Results
Patients showed an average improvement of 12.84% on-line and 18.75% residually in walking speed.

Average improvement in stride length was 8.30% on-line and 9.93% residually. The improvement results are particularly noteworthy when compared with the lack of change in healthy control subjects.

Conclusions
Patients with MS using Auditory feedback cues showed improvement in walking abilities



#4

Strategies For Achieving And Monitoring Myelin Repair

Rice C,Scolding N
J Neurol 2007 Mar 7
University of Bristol, Institute of Clinical NeuroSciences, Dept. of Neurology, Frenchay Hospital, Bristol, BS16 1LE, UK
PMID# 17345032
Abstract

A number of factors more or less unique to Multiple Sclerosis have suggested that this disease may be particularly amenable to cell-based reparative therapies.

The relatively focussed damage to Oligodendrocytes and Myelin at least in early disease implies that only a single population of cells need be replaced-and that the daunting problem of re-establishing connectivity does not apply.

The presence of significant though partial spontaneous Myelin repair in Multiple Sclerosis proves there to be no insurmountable barrier to ReMyelination intrinsic to the CNS:

The therapeutic challenge becomes that of supplementing this spontaneous process, rather than creating repair de novo.

Finally, the large body of available knowledge concerning the biology of Oligodendrocytes, and the success of experimental Myelin repair, have allowed cautious optimism that future prospects for such therapies are not unrealistic.

Nonetheless, particular and significant problems are not hard to list: the occurrence of innumerable lesions scattered throughout the CNS, Axon Loss, Astrocytosis, and a continuing inflammatory process, to name but a few.

Here we review the progress and the areas where difficulties have yet to be resolved in efforts to develop ReMyelinating therapies for Multiple Sclerosis.



#5

MRI Relapses Have Significant Pathologic And Clinical Implications In Multiple Sclerosis

Traboulsee A
J Neurol Sci 2007 Mar 7
University of British Columbia, Department of Medicine, Division of Neurology, MS/MRI Research Group, Vancouver, British Columbia, Canada
PMID# 17346748
Abstract

MRI is extremely sensitive for detecting new inflammatory activity in the Central Nervous System of patients with Multiple Sclerosis (MS) that is often clinically silent.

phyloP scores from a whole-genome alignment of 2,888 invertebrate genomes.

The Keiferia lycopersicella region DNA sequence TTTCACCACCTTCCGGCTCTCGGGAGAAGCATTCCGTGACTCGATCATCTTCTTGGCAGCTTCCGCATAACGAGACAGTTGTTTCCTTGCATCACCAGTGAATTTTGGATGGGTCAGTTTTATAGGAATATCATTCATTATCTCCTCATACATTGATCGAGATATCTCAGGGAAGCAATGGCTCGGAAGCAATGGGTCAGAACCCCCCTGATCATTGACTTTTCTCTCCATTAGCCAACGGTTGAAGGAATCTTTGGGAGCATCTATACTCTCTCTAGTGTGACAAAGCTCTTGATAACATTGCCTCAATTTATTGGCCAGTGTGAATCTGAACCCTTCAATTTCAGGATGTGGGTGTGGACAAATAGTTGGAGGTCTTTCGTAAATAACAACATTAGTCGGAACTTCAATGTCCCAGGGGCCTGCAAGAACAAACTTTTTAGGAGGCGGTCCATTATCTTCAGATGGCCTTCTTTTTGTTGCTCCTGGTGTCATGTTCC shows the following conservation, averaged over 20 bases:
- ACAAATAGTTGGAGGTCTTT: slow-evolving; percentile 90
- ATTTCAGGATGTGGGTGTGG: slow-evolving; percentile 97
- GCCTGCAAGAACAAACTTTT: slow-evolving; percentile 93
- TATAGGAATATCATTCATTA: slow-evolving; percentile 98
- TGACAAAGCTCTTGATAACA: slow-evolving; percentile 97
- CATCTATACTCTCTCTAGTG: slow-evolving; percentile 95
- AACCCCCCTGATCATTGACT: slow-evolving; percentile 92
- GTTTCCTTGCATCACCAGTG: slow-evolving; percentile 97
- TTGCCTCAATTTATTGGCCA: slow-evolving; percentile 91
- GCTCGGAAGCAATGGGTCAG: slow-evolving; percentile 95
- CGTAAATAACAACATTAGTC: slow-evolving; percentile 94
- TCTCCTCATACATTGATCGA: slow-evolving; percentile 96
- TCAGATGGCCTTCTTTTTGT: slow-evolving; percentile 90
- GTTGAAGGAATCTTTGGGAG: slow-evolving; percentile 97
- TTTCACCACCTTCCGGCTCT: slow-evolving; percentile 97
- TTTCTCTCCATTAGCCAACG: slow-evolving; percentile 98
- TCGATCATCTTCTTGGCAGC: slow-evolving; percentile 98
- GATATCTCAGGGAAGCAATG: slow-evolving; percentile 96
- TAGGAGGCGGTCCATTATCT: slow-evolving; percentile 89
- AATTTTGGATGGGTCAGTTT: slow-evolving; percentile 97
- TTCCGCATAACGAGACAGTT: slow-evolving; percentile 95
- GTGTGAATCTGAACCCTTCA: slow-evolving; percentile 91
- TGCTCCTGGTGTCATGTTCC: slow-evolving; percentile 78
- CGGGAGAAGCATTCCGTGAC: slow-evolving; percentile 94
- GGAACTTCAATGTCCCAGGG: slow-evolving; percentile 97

Each new lesion often leaves a permanent MS plaque, which is composed of varying degrees of DeMyelination, Axonal Loss, and Gliosis.

New large lesions have a greater risk of evolving into permanent T1-weighted HypoIntense lesions (Black Holes) that pathologically contain the greatest Axonal Loss.

And, correlate more strongly with clinical disability than with overall lesion load on T2-weighted images.

There is also an association between the severity of the total T2 lesion burden with Cerebral Atrophy.

And, with diffuse changes in the Normal-Appearing Brain Tissue as determined by Magnetization Transfer Imaging and Magnetic Resonance Spectroscopy.

To maintain normal clinical functioning, the Brain may compensate by recruiting increased regions of Cortex, as demonstrated by functional MRI (fMRI) studies.

The degree of increased fMRI activation is proportional to the severity of T2 lesion load, up to a critical limit at which it appears that these compensatory mechanisms may fail.

Therefore, new inflammatory activity, as detected by MRI, carries a risk of significant early pathologic damage and delayed yet permanent clinical disability.



#6

Whole-Brain T1 Mapping In Multiple Sclerosis: Global Changes Of Normal-Appearing Gray And White Matter

Vrenken H, Geurts JJ, Knol DL, van Dijk LN, Dattola V, Jasperse B, van Schijndel RA, Polman CH, Castelijns JA, Barkhof F, Pouwels PJ
Radiology 2006 Sep;240(3):811-20
VU University Medical Center, Departments of Radiology, De Boelelaan 1117, 1081 HV Amsterdam, The Netherlands
PMID# 16868279
Abstract

Purpose
To prospectively investigate whether T1 changes in Normal-Appearing White Matter (WM) and Normal-Appearing Gray Matter (GM) in Multiple Sclerosis (MS) are global or regional and their relationship to disease type.

Materials And Methods
The institutional ethics review board approved study; written informed consent was obtained.